WildCRU says all the right things. A study by the Unit’s head, Professor David Macdonald, Loveridge and others found that sport hunters in the safari areas surrounding Hwange killed 72% of tagged adult males from the study area. Over 30% of all males shot were sub-adult.
A later study by Loveridge and others flags concern that if wide ranging wildlife species cannot be protected even by large national parks, then the long-term future of these charismatic species may be bleak.
“The rule of thumb that a six-year-old male lion is post-reproductive and can therefore be hunted,” he told me. “This is in my experience incorrect and I believe this should be acknowledged in hunting policy and recommendations. We’re also recommending that a no-hunting buffer should be implemented around national parks to prevent hunters baiting and shooting park lions that are regularly viewed by tourists.”
But – so puzzling for activists – the objective counterpoint. Twelve months after the controversial killing of Cecil, WildCRU issued a report to the UK government saying lion trophy hunting was “good for conservation”. Hunting, it said, “can contribute to lion conservation … which constitutes a good reason to tolerate it at least on land that might otherwise be lost to the lion estate”.
In support of its position, WildCRU argued that its role was merely “to provide evidence based on research to policy makers and conservationists. For the Hwange project, they engage with anyone who has a lawful interest in big cat numbers, which includes groups and organisations on both sides of the hunting debate. For that reason, WildCRU itself does not take a position, but simply continues to gather data, analyse it and disseminate the information”. This neutrality is costly. According to reports in the Zimbabwean press, 131 lions collared by WildCRU were shot dead between 2006 and 2015 after they had strayed out of Hwange – about 15 a year (WildCRU says this figure is 20). Most of these would be large males.
In just 21 years Africa has lost 42% of its wild lions. Following a study in 2012, the National Geographic’s Big Cats Initiative found lions in Zimbabwe to be “in trouble”. Almost 700 lion trophies were legally exported during the decade under review (2001-2012) but the wild population was estimated at 850 (WildCRU estimates it at 1,500).
“This suggests that, at the current rate and if lion numbers don’t increase, which is unlikely, in another decade trophy hunters alone will have wiped out nearly all remaining lions in Zimbabwe.”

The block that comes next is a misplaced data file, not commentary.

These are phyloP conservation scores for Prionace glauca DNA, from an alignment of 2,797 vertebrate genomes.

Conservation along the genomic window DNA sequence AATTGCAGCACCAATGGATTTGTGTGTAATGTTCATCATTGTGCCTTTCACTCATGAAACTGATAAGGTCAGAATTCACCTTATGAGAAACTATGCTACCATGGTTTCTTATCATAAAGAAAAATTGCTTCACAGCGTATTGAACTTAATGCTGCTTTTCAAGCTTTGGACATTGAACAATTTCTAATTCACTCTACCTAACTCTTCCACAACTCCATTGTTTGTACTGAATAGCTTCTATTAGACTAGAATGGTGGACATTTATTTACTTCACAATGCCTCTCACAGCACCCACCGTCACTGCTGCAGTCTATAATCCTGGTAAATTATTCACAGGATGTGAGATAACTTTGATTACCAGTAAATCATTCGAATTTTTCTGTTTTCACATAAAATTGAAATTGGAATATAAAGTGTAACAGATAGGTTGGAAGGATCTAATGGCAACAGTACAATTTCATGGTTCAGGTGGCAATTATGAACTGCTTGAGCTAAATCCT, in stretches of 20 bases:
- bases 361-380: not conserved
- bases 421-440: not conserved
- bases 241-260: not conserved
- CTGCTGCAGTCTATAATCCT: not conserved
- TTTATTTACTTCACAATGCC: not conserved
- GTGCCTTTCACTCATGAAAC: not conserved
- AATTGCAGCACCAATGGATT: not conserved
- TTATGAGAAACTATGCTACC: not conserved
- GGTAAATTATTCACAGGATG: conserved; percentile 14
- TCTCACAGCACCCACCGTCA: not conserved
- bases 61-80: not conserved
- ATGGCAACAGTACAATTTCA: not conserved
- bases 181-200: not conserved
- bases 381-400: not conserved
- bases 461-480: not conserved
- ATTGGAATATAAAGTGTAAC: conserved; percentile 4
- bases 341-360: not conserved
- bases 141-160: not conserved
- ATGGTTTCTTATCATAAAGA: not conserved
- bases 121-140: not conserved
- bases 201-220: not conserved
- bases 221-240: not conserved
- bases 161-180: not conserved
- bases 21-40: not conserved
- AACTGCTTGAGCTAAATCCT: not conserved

According to Earthtouch News, it also seems that Xanda’s killing contravened the Zimbabwe Parks and Wildlife Management Authority policy. This states that male lions of any age known to be leading prides, or known to be part of a coalition heading prides with dependent cubs of 18 months old or younger, should not be hunted.
Given a continent-wide lion population decline and the expectations of thousands of people who donated money for their protection, is WildCRU’s “even-handed” approach reasonable? I asked Dr Pieter Kat of Lion Aid, who has worked with lions in Botswana and Kenya and met with Loveridge. He didn’t think so.
“If WildCRU are scientists, they should be saying there are far too many male lions being shot in Zimbabwe to be sustainable. But hunters have power – they’re a force WildCRU needs to recognise in terms of their long-term viability in Zim. If hunters turn against them, their tenure on Zim won’t last very long.
“However, though it’s not against the law to shoot a collared lion in Zim, has WildCRU ever gone to the government to ask that collared lions not be shot? I doubt whether they have. Why not?
When I met with WildCRU I asked them: “Is your view of sustainable lion hunting based on the fact that the national park will supply lions to hunters who lure them out onto the hunting areas? If lion hunting is sustainable then the hunting areas should be stuffed with lions.”
But they couldn’t answer because they’d never counted the lions in the hunting concessions. And the hunters wouldn’t allow them to for obvious reasons. The concessions are relying on Hwange lions and they know it.
“WildCRU may claim that lion hunting serves to preserve a biome, but it cannot show that it actually benefits the conservation of the species. No hunting operator collecting income or a government collecting trophy fees ever returns any of that money to lion conservation.”
Hunting companies, he pointed out, are also not under any pressure from their clients to be more conservation oriented and are similarly under no pressure from rent seeking governments to take care of wildlife on their concessions.
“We want to know where that $1.3-million from Cecil went. We don’t see any investment in Hwange lions. These guys are getting huge amounts of money but allowing lions to be shot. Of course they’re protecting their research permit.”
So does WildCRU think trophy hunting is good or bad for lions? Its preferred position, it seems, is on the fence. With lions in Africa under terrible threat, history may not judge them well on that. DM
Photo: Cecil the Lion in 2010. Photo: Flickr